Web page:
Game day planning scenarios 

Here, we are laying out what scenarios are to be tested, how those will be accomplished, and what we expect to happen. 

We’re not only concerned with external effects (what works, what doesn’t), but internally do any expected alerts fire, are the appropriate on-call teams paged, and do those folks have the information available to understand what is happening?

If we refer back to How Complex Systems Fail, the defences against failure are technical, human, and organizational. On a good game day, we’re attempting to exercise all of these.

  • Do any automated systems engage?
  • Do the human operators have the knowledge, information and tools necessary to intervene?
  • Do the processes and procedures developed help or hinder responding to the outage scenario?

By tracking the actual observed behavior, we can then update the matrix as needed or make changes to the system in order to bring our mental model and reality back into alignment.

Incident Analysis: How Do We Get Better?

During the course of the year, incidents happen which disrupt service in some capacity. While the primary focus is always in restoring service as fast as possible, each incident also serves as a learning opportunity.

This article is not about why or how to run a post-incident review; there are more than enough well-written pieces by folks who are experts on the subject. But to refer back to How Complex Systems Fail, one of the core tenets in how we learn from incidents is “Post-accident attribution to a ‘root cause’ is fundamentally wrong.”

When focusing on a single root cause, we stop at easy, shallow actions to resolve the ‘obvious’ problem. However, this ignores deeper technical, organizational, and cultural issues that contributed to the issue and will again if uncorrected.

What’s Special About BFCM?

We’ve talked about the things we’re constantly doing, year-round to ensure we’re building for reliability and resiliency and creating an anti-fragile system that gets better after every disruption. So what do we do that’s special for the big weekend?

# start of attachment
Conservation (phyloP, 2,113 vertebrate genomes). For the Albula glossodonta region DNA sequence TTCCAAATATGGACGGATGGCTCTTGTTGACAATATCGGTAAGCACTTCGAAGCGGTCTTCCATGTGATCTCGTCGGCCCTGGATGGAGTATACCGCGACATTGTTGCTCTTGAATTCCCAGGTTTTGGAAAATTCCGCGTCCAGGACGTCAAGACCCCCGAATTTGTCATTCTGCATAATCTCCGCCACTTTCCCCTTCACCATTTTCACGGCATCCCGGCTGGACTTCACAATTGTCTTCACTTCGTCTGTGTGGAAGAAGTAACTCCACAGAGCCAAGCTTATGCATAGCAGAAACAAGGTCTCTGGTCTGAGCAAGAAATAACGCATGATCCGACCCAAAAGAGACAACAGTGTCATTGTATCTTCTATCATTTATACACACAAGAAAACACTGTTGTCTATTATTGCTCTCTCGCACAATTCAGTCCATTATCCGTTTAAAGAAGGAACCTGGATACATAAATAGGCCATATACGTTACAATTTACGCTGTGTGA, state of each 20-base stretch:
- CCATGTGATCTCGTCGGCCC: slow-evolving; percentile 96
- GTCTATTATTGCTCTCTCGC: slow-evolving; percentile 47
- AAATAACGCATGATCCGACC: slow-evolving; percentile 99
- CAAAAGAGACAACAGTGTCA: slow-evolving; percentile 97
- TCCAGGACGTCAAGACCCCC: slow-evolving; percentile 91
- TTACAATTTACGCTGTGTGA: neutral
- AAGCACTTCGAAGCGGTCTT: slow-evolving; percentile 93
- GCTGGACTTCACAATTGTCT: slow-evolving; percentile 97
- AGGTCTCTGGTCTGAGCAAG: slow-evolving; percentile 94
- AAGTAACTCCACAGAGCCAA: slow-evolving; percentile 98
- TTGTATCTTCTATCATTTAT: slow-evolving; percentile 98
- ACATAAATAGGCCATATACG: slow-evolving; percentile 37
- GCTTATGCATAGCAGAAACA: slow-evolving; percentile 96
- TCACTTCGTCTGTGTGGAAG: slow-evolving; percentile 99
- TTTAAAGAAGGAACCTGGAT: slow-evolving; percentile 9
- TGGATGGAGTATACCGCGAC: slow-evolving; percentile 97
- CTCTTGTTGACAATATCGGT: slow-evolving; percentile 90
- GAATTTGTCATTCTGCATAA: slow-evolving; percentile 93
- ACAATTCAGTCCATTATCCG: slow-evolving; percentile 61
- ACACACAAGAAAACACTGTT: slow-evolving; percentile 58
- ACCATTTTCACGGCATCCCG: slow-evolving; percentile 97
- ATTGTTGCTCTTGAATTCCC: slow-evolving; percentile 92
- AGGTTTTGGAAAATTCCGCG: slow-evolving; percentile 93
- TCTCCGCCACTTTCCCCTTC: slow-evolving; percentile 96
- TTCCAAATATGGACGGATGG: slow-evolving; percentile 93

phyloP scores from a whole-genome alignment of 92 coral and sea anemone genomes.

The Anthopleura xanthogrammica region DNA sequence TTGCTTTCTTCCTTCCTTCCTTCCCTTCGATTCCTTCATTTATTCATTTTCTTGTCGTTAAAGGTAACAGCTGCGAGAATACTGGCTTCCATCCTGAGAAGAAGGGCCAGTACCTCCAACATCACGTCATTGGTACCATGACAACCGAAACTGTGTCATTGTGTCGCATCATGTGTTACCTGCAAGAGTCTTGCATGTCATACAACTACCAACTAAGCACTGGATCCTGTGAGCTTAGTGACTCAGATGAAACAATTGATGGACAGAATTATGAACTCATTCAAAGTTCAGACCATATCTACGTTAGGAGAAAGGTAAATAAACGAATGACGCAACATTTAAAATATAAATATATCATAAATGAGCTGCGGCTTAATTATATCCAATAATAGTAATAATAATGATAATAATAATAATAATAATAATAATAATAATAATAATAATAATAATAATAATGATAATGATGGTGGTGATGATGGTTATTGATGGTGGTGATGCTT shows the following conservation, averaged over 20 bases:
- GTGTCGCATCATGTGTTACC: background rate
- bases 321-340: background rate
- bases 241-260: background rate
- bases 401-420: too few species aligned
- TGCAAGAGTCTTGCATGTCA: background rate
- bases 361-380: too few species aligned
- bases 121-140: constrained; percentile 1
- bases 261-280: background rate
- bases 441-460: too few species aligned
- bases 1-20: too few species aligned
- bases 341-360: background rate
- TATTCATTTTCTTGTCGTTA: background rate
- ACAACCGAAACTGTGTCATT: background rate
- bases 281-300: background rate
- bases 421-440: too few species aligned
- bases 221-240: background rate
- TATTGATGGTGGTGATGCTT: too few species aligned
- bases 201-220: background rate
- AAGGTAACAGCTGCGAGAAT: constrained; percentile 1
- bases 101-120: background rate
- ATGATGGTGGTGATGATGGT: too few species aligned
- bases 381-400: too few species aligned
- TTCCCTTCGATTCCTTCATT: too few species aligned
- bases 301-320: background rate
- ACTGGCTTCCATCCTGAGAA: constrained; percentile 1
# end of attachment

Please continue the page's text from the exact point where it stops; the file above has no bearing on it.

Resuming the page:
We’ve already mentioned How Complex Systems Fail several times, but to go back to that well once more, “Change introduces new forms of failure.” As we get closer to Black Friday, we slow down the rate of change.

This doesn’t mean we’re sitting on our hands and hoping for the best, but rather we start to shift where we’re investing our time. Fewer new services and features as we get closer, and more time spent dealing with issues of performance, reliability, and scale.

We review defined resilience matrices carefully, start running more frequent game days and load tests and working on any issues or bottlenecks those reveal. This means updating runbooks, refining internal tools, and shipping fixes for issues that this activity brings to light.

All of this comes together to provide a robust, reliable platform to power over $5.1 billion in sales.

Shipit! Presents: Building a Culture of Resiliency at Shopify

Watch Ryan talk about how we build a culture of resiliency at Shopify to ensure a robust, reliable platform powering over $5.1 billion in sales.


Ryan is a Senior Development Manager at Shopify. He currently leads the Resiliency team, a centralized globally distributed SRE team responsible for keeping commerce better for everyone.

We're planning to DOUBLE our engineering team in 2021 by hiring 2,021 new technical roles (see what we did there?). Our platform handled record-breaking sales over BFCM and commerce isn't slowing down. Help us scale & make commerce better for everyone.